2 In Digital marketing 101

Why SumoMe is the WordPress plug-in of your dreams

In the story of David versus Goliath, a much smaller and weaker David takes on the gargantuan Goliath in a fight to the death. His weapon is his trusty slingshot. Despite the odds, David triumphs.

To craft a metaphor, SumoMe is the slingshot, you are David, and Goliath can be Google or your biggest and baddest competitor. Whatever floats your boat. Either way, SumoMe is the weapon that’ll help you conquer the internet.

To borrow a less clumsy metaphor, SumoMe is the Swiss army knife of plug-ins.

Stop your metaphorical jabbering and get to the point

SumoMe is a WordPress plug-in with a tagline that promises ‘tools to grow your website’s traffic’—which possibly undersells it. Part email list builder and part traffic generator, SumoMe is a godsend for marketers who aren’t quite as technically savvy as they’d like to be.

Alright, alright, alright, what does it actually do?

It’s probably faster to answer what it doesn’t do! SumoMe’s feel tools, in full, are:

  • List builder
  • Scroll Box
  • Smart Bar
  • Welcome Mat
  • Google Analytics
  • Content Analytics
  • Heat Maps
  • Share
  • Image Sharer
  • Highlighter
  • Discover
  • Contact Form

That’s an awful lot, so let’s break it down relevant to how SumoMe itself breaks its tools down in its ‘store’. But first let’s take a very brief detour to discuss how you actually access it:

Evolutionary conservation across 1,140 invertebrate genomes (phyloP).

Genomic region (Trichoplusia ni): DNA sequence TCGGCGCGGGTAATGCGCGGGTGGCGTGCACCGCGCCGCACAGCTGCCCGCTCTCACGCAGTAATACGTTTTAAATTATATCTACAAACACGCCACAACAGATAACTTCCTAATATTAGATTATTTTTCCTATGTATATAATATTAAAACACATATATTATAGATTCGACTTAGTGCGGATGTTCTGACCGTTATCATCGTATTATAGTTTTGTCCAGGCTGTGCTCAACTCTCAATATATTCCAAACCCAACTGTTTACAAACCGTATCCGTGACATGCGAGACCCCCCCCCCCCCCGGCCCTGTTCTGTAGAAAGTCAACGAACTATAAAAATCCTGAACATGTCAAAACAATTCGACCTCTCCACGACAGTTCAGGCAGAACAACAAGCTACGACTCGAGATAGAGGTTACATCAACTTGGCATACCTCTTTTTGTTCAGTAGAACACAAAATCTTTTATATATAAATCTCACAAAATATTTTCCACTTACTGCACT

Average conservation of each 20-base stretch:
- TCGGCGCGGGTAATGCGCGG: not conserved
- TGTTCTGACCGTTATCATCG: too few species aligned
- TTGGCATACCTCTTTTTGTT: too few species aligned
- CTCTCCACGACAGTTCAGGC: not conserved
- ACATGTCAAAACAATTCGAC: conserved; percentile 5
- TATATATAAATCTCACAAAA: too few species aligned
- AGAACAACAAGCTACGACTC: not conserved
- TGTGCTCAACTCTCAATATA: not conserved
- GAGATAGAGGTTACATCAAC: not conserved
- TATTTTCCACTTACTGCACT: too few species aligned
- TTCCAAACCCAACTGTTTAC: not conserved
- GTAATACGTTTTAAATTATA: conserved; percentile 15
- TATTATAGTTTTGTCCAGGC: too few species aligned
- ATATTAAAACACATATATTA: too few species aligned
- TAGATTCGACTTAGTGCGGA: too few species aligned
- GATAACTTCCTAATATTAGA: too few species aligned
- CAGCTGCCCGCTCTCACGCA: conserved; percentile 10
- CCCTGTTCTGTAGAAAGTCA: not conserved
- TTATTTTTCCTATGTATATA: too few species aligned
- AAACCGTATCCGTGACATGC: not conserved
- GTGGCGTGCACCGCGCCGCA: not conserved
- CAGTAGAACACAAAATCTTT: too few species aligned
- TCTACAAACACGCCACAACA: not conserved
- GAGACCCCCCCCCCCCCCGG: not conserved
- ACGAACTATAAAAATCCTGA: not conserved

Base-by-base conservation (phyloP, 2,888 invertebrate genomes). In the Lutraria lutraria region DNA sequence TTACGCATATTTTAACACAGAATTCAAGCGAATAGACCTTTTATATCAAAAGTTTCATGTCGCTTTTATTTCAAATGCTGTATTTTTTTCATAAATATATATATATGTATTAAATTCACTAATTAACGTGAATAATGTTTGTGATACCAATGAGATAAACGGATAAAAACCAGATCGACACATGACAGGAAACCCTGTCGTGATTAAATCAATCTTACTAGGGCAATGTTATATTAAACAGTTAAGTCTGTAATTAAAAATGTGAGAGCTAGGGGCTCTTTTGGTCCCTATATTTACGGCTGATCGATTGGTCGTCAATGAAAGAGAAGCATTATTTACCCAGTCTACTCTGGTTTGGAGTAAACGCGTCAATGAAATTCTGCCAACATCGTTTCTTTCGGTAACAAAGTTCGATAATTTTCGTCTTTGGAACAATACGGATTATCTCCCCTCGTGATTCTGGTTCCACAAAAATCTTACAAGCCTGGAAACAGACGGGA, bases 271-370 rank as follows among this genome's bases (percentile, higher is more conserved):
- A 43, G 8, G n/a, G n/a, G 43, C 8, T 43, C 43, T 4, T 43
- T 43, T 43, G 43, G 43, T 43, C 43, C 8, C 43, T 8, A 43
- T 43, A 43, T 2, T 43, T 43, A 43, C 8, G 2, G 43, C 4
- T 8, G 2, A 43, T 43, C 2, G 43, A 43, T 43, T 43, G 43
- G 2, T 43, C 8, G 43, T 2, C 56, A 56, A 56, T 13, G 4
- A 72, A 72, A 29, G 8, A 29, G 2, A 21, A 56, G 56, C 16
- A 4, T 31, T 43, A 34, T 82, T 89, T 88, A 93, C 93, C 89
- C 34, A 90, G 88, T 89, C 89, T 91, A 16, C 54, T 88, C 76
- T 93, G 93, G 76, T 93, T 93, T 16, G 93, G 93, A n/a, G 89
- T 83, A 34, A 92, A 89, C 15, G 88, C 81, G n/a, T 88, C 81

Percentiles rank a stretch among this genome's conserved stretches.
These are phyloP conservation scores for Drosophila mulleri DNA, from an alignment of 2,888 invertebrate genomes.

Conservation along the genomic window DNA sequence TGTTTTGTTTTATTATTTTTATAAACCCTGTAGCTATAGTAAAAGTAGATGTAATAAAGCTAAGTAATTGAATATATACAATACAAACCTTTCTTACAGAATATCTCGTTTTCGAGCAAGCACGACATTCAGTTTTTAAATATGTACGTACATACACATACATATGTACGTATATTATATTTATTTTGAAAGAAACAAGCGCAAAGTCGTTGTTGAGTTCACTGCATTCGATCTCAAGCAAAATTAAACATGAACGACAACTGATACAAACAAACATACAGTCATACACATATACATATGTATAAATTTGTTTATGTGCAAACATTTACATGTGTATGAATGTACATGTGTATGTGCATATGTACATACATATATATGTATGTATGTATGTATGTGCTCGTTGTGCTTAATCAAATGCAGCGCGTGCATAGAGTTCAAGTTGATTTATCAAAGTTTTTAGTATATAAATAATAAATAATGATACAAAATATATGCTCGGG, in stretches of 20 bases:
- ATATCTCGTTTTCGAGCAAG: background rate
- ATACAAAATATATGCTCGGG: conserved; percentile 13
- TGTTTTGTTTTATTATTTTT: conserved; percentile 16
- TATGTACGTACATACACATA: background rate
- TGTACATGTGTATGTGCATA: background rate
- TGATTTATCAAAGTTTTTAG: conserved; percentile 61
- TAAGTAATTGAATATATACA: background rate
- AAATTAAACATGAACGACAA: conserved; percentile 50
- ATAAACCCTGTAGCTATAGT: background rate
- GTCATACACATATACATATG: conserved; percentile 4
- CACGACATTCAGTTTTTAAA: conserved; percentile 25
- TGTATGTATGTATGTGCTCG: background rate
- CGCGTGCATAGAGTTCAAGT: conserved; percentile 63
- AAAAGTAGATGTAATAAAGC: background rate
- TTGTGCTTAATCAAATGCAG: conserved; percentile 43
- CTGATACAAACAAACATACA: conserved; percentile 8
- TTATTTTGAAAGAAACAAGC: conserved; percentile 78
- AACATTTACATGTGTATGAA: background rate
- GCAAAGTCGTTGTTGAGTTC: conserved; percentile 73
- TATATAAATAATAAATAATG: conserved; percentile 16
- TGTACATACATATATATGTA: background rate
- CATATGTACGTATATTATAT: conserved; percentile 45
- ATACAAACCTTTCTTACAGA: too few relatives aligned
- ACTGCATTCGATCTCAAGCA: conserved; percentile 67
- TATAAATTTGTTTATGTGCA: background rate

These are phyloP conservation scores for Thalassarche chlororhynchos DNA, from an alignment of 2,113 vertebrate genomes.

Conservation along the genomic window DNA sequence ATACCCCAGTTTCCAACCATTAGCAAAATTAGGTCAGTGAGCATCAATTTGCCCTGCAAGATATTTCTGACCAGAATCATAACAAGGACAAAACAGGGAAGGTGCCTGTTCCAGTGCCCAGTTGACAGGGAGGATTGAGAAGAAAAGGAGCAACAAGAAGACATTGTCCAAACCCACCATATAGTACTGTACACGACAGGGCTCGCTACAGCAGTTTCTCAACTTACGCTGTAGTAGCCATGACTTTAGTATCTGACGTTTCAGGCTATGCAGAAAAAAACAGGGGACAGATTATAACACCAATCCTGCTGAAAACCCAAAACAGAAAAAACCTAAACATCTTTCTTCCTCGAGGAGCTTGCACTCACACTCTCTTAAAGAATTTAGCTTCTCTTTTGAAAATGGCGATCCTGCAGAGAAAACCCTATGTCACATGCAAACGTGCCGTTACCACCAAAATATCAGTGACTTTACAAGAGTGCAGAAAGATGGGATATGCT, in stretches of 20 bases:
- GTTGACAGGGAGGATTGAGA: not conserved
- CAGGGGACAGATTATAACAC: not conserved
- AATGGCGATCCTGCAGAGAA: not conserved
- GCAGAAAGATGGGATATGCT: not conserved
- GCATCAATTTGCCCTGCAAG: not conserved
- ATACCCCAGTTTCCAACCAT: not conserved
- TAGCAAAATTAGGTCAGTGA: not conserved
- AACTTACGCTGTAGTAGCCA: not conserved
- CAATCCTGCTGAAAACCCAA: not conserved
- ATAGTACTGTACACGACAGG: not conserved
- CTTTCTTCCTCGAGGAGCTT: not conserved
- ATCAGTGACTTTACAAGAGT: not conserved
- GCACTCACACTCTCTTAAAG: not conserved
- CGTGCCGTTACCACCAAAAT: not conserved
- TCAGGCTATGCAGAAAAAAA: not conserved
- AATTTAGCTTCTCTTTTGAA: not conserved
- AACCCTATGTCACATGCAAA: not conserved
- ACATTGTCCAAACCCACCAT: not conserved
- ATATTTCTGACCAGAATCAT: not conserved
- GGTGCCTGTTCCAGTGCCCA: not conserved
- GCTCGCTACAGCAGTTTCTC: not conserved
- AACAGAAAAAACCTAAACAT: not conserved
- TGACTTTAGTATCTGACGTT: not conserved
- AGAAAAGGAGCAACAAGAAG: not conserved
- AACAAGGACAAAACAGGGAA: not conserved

1. Search ‘New plug-ins’ from your WordPress dash for SumoMe.
  2. Install and activate the plug-in. Old hat!
  3. A blue pop-up and arrow to the right will ask you to click on a blue box, in which the magic lives.
  4. Click the box and you’ll open SumoMe’s interface. Hit ‘Sumo Store’ to enter the database where their useful tools live.
  5. You’ll be taken to the ‘store’ interface where you can install any of the tools for free. There are premium versions (which run on the more expensive side) with various customisation options but you can do plenty with the free version.

sumome sumo store

SumoMe’s super tools

We’re going to go through them one-by-one, except for Discover which we’re not a fan of (think Outbrain or Taboola but even spammier), and Contact Form, a single inbound inbox that isn’t relevant to us or our blog.

So, without further ado, let’s dig in!


List builder

A simple pop-up box to capture emails. The design is fool-proof. Use the tabs in the menu to customise the (basic) design, the fields, collect and analyse data, and edit display and behaviour rules.

fool proof email list builder

Scroll Box

Scroll Box is essentially List Builder, except you can set it to trigger at a percentage read on a blog post. Let’s say someone has read 75% of your blog. You can presume you’ve kept their interest pretty well, so you can set a box to pop-up and ask the reader to subscribe. Again, it’s simple but fool-proof.

Scroll box in action

Smart Bar

Smart Bar is a thing of beauty. No, really. Ever been on the Buffer blog and noticed a bar that scrolls down the screen with you? Theirs is an offer you can subscribe to. While considered an email tool, you can use your smart bar to advertise your social media accounts.